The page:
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UA I-Corps Site Process

1. Faculty submits application for the Team, including:

  • Academic Lead – faculty member or co-inventor designated by faculty member
  • Entrepreneurial Lead – student, designated by faculty or connected through program

2. Selection committee chooses up to 10 applicants per cohort (Fall, Winter, Summer) based on:

  • Team and Commitment – The I-Corps Sites program seeks participants with an interest in entrepreneurship and technology commercialization. This includes a willingness to talk to non-scientists about your technology, develop hypotheses on how the technology might be developed into a product, and work towards technology development (rather than basic research) grants. Experience is a plus, but not a requirement.
  • Intellectual Property Strength – Strong patent protection is characterized by broad claims that protect your technology and the space around it, as well as an understanding of related patents and publications that may limit your patent’s scope. A patent or copyright (or a willingness to file one) is a requirement to participate in I-Corps Sites.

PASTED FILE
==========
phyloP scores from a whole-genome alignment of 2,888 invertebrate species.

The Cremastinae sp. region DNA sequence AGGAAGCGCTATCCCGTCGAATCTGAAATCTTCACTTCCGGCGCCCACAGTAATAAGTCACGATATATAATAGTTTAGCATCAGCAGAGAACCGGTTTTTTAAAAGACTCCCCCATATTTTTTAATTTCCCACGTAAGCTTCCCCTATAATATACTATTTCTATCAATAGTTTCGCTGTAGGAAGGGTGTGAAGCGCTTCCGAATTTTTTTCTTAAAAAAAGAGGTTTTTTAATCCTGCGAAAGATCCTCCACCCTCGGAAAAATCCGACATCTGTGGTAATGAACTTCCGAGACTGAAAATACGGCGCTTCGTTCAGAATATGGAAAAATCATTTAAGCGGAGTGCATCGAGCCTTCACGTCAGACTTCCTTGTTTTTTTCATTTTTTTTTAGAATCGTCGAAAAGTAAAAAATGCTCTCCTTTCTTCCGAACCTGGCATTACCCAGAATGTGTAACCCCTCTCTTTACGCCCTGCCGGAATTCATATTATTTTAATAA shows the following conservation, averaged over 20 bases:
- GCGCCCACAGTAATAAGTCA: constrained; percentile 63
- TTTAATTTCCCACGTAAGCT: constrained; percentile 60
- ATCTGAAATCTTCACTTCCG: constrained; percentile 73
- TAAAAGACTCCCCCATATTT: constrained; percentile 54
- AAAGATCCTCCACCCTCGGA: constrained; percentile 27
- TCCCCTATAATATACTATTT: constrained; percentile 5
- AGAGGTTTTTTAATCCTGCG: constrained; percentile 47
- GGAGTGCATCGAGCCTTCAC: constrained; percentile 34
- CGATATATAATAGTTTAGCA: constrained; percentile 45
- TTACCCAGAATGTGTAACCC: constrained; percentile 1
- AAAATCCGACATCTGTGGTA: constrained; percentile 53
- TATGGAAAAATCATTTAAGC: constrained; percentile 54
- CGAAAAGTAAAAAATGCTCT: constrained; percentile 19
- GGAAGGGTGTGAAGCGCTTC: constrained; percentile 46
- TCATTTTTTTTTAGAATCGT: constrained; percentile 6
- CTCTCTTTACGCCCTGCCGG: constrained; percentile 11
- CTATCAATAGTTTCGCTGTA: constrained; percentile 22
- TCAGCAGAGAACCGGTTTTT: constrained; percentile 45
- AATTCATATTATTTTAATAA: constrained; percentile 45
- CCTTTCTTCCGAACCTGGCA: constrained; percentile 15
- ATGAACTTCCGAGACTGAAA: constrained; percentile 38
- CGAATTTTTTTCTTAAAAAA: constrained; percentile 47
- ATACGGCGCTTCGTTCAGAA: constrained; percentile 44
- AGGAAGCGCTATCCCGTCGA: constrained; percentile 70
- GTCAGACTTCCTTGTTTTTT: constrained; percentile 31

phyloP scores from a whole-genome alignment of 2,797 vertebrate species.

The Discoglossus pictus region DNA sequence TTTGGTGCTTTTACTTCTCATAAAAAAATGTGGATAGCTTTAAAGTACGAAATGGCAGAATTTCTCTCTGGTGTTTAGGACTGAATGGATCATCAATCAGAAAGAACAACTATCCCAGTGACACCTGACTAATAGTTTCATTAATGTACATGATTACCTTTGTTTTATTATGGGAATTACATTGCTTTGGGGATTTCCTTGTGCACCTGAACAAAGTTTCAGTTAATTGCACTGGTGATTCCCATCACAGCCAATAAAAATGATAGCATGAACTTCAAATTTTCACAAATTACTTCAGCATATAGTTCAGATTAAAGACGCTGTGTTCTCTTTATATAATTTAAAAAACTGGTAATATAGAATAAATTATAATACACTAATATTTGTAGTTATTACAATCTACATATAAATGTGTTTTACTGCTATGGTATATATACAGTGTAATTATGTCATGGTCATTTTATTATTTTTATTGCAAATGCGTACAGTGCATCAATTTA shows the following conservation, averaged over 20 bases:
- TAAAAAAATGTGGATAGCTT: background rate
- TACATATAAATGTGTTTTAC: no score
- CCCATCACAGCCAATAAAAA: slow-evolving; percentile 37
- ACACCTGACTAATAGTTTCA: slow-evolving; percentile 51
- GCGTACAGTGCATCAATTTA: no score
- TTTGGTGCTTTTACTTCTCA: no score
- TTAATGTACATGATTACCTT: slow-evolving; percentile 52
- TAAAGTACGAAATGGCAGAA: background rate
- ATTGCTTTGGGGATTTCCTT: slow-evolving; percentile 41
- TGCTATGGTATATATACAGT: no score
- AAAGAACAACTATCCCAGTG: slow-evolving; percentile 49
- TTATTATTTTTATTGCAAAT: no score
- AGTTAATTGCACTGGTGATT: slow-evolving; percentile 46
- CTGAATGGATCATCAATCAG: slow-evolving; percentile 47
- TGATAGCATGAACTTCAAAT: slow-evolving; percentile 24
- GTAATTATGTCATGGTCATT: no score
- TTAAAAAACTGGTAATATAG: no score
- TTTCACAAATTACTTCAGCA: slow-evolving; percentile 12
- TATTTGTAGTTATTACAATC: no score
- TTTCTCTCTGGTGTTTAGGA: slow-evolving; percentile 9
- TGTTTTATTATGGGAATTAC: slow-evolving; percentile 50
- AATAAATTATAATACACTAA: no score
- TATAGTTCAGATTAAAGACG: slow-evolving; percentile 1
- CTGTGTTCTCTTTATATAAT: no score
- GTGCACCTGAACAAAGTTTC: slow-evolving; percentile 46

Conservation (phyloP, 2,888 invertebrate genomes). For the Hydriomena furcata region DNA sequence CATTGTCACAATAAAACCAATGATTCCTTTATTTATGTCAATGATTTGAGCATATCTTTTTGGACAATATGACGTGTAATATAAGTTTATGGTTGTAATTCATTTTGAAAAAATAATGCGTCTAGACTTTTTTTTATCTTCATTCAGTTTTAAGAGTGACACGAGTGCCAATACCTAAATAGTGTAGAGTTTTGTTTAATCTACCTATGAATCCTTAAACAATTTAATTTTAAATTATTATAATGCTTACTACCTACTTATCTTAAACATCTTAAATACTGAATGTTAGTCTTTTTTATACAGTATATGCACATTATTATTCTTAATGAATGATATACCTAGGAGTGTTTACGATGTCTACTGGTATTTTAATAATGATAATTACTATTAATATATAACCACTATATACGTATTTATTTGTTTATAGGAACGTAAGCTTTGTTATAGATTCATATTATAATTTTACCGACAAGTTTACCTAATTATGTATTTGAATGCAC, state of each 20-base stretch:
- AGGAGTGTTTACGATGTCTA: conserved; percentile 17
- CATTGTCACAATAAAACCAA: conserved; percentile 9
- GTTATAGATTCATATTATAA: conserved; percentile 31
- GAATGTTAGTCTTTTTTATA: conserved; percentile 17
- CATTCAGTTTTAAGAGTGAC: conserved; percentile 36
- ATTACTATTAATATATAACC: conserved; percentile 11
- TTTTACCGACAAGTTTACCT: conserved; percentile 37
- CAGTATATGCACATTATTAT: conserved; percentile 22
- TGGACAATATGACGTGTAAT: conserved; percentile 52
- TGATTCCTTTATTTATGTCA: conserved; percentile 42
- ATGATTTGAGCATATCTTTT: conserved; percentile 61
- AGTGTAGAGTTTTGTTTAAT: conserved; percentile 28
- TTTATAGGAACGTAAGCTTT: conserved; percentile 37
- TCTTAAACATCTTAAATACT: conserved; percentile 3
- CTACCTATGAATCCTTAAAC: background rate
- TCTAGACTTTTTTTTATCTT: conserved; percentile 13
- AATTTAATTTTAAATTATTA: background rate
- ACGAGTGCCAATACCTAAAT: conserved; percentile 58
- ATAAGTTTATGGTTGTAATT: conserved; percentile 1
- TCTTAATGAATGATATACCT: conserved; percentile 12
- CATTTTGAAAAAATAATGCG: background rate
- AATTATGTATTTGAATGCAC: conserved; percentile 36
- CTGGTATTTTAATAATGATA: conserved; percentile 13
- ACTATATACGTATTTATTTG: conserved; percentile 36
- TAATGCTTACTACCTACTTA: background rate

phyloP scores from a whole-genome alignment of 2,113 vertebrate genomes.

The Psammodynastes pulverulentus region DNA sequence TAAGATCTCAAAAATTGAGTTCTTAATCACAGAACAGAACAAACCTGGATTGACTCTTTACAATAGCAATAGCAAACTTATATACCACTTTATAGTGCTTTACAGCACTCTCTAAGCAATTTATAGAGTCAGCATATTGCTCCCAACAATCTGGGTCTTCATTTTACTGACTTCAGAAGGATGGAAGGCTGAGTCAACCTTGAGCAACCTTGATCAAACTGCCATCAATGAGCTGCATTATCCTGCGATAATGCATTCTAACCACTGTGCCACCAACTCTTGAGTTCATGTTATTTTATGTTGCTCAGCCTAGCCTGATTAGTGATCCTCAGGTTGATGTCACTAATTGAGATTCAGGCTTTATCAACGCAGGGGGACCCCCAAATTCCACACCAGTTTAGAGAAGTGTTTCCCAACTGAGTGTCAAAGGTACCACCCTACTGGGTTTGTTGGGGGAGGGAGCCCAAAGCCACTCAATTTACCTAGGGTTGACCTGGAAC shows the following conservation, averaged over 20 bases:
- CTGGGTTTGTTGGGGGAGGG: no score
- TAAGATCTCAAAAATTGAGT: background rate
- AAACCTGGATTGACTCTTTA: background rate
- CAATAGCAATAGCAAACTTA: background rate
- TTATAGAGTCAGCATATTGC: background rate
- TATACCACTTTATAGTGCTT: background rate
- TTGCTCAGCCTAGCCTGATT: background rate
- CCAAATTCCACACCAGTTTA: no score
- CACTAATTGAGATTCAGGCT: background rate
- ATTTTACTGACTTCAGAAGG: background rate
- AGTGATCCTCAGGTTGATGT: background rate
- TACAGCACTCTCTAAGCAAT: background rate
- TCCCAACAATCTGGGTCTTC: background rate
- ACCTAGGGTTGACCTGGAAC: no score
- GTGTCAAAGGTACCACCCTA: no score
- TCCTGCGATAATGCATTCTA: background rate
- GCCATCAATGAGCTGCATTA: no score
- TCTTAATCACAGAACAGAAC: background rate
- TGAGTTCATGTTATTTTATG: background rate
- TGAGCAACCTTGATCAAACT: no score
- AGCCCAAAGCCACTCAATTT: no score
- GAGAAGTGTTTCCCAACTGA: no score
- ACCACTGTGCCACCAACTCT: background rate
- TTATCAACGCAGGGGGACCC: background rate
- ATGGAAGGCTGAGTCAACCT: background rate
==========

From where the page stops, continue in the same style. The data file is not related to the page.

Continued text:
• Technology Strength – I-Corps Sites deals mainly with early stage technologies in need of some level of validation. The committee will look at research to date that would indicate likely success, and at the technology’s potential to by applied to more than one application or to fit very well into the proposed application.
  • Commercial Potential/Applications – The committee is looking for a thoughtful, and plausible, explanation of how your technology might be turned into a saleable product. Much of the program is dedicated to testing your hypotheses about commercialization. However, strong applicants will have basic ideas about what a product would look like, who would buy it, and who their competitors would be.
  • Fit with I-Corps Program – The first and most important goal of I-Corps Sites is to teach faculty and students how to think about commercialization. Teams that are enthusiastic about technology commercialization and have clear goals that fit synergistically with what is taught in the program will be favored. The committee will also look for teams with testable hypotheses regarding how their technology could be commercialized.

3. Team completes 7-week program

  • Overview - Basics on technology commercialization, patents, copyrights, trademarks, and trade secrets
  • Technology Transfer - Patenting, licensing, identifying customers, developing a value proposition, I-Corps Teams
  • Technology Commercialization - Market research, finding licensees and identifying startup opportunities
  • Funding Sources - Innovation Practice Center, I-Corps Teams, Third Frontier TVSF, and SBIR/STTR

4. Team makes a go/no-go decision on pursuing commercialization